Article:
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The ruling put the spotlight back on the highly divisive issue of justice for the former leader — and his top security officers — in a country has been more focused on the political and economic turmoil that has engulfed the country for the past two years.
Mubarak, who is currently being held in a military hospital, will not walk free with Sunday's court decision— he will remain in custody while under investigation in an unrelated case. The 84-year-old ex-president was reported last year to have been close to death, but his current state of health is unknown.
A small crowd of Mubarak loyalists in the courtroom erupted with applause and cheers after the ruling was read out. Holding portraits of the former president aloft, they broke into chants of "Long live justice." Another jubilant crowd later gathered outside the Nile-side hospital where Mubarak is being held in the Cairo district of Maadi, where they passed out candies to pedestrians and motorists.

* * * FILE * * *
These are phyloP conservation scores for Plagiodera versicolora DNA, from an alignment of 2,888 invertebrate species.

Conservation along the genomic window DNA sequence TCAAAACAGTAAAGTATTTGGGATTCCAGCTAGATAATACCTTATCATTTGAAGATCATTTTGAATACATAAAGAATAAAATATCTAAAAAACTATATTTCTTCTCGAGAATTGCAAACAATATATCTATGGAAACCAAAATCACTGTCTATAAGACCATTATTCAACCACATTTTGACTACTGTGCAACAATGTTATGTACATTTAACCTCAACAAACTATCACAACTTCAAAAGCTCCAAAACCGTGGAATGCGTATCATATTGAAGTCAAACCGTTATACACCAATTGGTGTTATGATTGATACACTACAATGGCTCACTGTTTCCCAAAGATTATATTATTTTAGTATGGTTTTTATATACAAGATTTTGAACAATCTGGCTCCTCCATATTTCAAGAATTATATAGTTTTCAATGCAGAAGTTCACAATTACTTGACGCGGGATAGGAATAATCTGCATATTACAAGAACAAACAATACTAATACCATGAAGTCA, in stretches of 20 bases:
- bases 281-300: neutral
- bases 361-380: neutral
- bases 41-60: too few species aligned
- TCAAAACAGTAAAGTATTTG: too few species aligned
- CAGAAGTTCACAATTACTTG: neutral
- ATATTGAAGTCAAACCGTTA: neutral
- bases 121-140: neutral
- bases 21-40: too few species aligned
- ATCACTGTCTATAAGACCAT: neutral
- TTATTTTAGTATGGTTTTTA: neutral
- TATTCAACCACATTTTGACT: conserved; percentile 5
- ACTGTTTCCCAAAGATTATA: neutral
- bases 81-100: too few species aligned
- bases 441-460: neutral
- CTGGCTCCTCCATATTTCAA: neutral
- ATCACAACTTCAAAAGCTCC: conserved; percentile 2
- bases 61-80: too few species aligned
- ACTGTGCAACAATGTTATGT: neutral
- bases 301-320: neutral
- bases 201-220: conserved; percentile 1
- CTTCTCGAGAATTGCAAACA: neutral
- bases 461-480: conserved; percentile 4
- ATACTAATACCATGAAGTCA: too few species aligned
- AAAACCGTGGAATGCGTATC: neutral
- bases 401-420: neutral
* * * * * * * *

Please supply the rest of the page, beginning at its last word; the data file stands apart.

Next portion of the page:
The relatively small crowds paled in comparison to the immediate reaction to his conviction and sentencing in June, when thousands took to the streets, some in celebration and others in anger that he escaped the death penalty. Sunday's muted reaction could indicate that the fate of Egypt's ruler of nearly three decades may have in some ways been reduced to a political footnote in a country sagging under the weight of a crippling economic crisis and anxious over its future direction.
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